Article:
Published: November 18 2004
There is general agreement in political circles that Colin Powell is a great American but a poor secretary of state. The reasons for this judgment differ by political persuasion. The right is miffed because he was not supportive enough of the president's hawkish agenda. The left is upset because he did not do enough to oppose that programme. Neither view captures the whole truth.
Mr Powell obviously had reservations about some of the president's actions, notably the invasion of Iraq (he also opposed the 1991 war against Saddam Hussein) and he was not shy about leaking his discomfort to his favourite amanuensis, Bob Woodward. But, like a good (if slightly discontented) soldier, he took the view that once the commander-in-chief made a decision, his role was to carry it out. There is nothing wrong with this attitude, nor with Mr Powell's advocacy of views sharply different from those of Dick Cheney and Donald Rumsfeld. A president benefits from a healthy internal debate - as long as it does not lead to policy paralysis, as has happened over Iran and North Korea. But that is not all Mr Powell's fault. Much of the blame lies at the elegantly-clad feet of Condoleezza Rice, his successor, whose job at the National Security Council was to arbitrate disputes between the State and Defence departments.
The real problem with Mr Powell's tenure is that he did not do a good job of selling the administration's policies, either because his heart was not in it or because he simply was not very good at it. Admittedly, Mr Powell had a few successes, most notably his mobilisation of a broad coalition after the terrorist attacks of September 11 2001. US forces would not have been able to topple the Taliban without gaining basing rights in neighbouring countries such as Uzbekistan and Pakistan. Mr Powell skilfully leant on local rulers to open the way for US troops and end aid to the Taliban.
Although it was not all his fault, Mr Powell had less success gathering a coalition to invade Iraq. He did a convincing job of presenting the administration's case at the United Nations in February 2003, although much of his evidence has since been discredited. But he could not win a UN resolution authorising military action, casting into doubt his strategy of relying so heavily on the UN in the first place. Even worse, Mr Powell failed to secure Turkey's support for the war, a failure for which we are still paying a heavy price. Critics derided him for not visiting Turkey as James Baker did before the first Gulf war. This was sadly typical of Mr Powell's tenure. He travelled less than any US secretary of state in 30 years. It was not entirely coincidental that America's image sank to new lows in the past few years.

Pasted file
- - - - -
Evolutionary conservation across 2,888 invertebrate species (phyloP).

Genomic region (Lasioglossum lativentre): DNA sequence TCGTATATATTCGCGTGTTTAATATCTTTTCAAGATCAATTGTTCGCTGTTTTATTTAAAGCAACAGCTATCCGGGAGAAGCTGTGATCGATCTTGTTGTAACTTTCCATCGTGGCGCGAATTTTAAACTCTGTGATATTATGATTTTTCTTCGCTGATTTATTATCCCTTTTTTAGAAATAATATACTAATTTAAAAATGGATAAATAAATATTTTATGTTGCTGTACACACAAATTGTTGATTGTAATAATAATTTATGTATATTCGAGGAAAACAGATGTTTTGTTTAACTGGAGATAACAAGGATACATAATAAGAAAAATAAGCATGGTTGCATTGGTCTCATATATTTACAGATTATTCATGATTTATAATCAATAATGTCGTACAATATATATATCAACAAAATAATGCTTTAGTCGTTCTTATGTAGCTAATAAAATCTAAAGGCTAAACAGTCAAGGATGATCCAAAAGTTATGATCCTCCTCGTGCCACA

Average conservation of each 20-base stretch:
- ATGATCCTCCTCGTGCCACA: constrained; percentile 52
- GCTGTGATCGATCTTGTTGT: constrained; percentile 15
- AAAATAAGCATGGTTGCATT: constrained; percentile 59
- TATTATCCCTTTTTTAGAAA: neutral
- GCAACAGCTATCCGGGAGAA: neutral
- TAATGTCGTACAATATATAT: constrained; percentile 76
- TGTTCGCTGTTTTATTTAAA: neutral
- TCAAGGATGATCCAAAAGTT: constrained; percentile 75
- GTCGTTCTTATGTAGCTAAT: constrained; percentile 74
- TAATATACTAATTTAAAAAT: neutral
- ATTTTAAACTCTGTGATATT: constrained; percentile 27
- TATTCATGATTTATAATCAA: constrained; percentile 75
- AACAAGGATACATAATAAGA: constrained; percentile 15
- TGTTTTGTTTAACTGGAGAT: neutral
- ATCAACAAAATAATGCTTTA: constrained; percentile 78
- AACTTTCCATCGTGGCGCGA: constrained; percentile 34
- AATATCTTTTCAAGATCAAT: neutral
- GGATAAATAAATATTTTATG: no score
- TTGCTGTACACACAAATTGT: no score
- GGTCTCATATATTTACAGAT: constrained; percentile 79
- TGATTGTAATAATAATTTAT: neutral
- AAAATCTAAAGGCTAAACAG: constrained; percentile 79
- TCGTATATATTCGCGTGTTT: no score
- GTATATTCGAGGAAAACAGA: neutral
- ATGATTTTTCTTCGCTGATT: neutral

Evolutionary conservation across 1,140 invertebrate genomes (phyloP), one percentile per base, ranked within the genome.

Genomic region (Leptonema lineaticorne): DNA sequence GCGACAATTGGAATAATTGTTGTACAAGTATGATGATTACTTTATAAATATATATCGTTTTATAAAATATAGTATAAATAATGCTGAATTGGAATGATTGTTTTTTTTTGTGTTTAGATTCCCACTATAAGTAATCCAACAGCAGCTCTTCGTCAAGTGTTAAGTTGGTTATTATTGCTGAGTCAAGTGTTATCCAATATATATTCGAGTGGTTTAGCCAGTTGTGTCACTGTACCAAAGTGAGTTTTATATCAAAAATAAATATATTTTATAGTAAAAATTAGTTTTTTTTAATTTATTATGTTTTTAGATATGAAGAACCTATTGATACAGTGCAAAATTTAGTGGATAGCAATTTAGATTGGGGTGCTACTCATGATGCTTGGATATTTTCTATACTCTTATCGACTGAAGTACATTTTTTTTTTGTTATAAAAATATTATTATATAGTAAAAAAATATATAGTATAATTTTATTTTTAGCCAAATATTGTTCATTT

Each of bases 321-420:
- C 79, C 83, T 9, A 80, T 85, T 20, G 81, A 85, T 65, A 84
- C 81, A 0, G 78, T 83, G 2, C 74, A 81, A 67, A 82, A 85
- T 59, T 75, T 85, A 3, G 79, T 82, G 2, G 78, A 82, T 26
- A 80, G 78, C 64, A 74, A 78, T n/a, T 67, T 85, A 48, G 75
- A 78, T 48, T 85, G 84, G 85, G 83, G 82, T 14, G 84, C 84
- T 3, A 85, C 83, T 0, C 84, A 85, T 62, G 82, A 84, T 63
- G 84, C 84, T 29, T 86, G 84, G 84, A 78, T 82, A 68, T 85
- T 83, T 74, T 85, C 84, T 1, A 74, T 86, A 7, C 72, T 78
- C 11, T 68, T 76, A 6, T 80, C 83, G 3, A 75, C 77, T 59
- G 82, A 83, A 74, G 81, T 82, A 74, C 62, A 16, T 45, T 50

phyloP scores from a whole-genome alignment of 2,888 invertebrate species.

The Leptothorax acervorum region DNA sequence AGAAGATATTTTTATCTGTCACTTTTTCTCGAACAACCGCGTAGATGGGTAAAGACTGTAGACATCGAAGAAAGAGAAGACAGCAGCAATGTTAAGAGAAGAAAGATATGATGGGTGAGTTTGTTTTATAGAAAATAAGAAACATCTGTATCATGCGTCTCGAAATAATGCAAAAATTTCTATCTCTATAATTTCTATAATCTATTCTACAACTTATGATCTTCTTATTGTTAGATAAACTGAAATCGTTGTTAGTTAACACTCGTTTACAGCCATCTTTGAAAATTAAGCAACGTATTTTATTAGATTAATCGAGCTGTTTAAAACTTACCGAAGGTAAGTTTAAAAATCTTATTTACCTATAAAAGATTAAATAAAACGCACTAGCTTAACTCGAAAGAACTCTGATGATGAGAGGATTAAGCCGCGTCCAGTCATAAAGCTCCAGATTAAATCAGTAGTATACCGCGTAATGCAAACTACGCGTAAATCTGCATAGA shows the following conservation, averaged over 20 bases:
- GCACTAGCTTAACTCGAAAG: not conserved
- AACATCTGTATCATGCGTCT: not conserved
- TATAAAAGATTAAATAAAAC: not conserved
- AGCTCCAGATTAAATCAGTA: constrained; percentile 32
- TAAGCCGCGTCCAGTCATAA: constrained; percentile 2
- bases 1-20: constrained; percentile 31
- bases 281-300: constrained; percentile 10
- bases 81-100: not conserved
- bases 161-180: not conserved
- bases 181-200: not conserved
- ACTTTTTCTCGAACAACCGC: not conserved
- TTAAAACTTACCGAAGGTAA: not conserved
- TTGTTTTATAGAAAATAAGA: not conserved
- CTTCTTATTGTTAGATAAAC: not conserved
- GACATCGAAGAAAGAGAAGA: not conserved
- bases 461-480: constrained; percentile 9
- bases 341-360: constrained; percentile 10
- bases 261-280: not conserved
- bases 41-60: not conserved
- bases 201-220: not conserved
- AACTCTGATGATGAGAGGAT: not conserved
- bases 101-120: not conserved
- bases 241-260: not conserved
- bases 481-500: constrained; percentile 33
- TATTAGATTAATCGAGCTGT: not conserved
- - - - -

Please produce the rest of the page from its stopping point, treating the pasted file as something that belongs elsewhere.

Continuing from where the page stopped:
Telephone calls and meetings with foreign ministers in New York and Washington are fine, but they are not enough to win the battle for hearts and minds. America needs a secretary of state who travels incessantly, to explain and defend US policies. In the age of satellite television, no nation can afford to have striped-pants diplomats whose activities are limited to cocktail parties. The model should be Oprah Winfrey, not Dean Acheson.
Unfortunately, public diplomacy has been neutered since the cold war. American libraries abroad have been closed and resources shifted from the US Information Agency, which was merged into the State Department in 1999 by the unholy alliance of Madeleine Albright and Jesse Helms. The problem has been compounded by the choice of ambassadors to high-profile postings, wealthy businessmen who are big campaign donors but usually lack either the skills or the inclination for the rough and tumble of public debate. The last US ambassador in London was more interested in talking about horse racing with the queen than talking about the Iraq war with the average bloke in the street.
As the major challenge for the next secretary of state will be to win over America's critics abroad, it would have made sense to appoint a seasoned politician with centrist credibility: someone like Sam Nunn, Jack Danforth or Joe Lieberman. Instead George W. Bush chose Ms Rice.
Much of the news coverage has focused on whether her appointment augurs a change in policy. The answer is almost certainly no, because the president makes the decisions, and always has. The real question is whether she can more effectively sell those policies abroad than Mr Powell did. It may turn out that she is better suited to running the State Department than the NSC. But in her new role, can she succeed where the more experienced Mr Powell faltered?
The writer, a senior fellow at the Council on Foreign Relations, writes a regular column for the Los Angeles Times; he appears here by special arrangement with that paper